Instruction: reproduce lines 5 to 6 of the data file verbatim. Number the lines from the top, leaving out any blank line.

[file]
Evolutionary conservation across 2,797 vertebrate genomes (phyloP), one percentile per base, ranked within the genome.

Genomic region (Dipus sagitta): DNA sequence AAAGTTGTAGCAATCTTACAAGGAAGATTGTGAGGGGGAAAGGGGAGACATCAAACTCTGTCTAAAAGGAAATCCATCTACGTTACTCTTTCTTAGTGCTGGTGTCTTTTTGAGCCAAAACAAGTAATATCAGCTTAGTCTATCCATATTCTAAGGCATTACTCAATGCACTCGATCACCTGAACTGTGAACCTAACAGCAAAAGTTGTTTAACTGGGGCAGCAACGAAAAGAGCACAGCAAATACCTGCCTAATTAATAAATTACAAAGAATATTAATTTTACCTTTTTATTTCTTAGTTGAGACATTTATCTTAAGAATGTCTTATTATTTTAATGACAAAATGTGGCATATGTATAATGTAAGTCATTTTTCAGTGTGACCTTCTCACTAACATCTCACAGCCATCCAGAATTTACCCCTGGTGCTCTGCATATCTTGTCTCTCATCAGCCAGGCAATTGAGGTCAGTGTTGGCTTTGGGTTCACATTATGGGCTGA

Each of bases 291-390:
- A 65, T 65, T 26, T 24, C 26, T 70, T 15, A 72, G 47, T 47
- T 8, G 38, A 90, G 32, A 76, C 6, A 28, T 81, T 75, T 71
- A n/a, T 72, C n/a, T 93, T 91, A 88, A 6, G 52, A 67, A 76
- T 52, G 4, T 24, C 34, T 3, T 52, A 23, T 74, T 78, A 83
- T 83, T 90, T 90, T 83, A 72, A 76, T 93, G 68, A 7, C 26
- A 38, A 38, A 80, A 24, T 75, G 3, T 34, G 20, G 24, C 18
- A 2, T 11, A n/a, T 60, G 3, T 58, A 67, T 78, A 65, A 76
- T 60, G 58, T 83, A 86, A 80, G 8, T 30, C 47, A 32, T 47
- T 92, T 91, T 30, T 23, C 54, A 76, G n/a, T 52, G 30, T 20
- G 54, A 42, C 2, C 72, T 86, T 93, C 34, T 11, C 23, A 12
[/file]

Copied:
- T 8, G 38, A 90, G 32, A 76, C 6, A 28, T 81, T 75, T 71
- A n/a, T 72, C n/a, T 93, T 91, A 88, A 6, G 52, A 67, A 76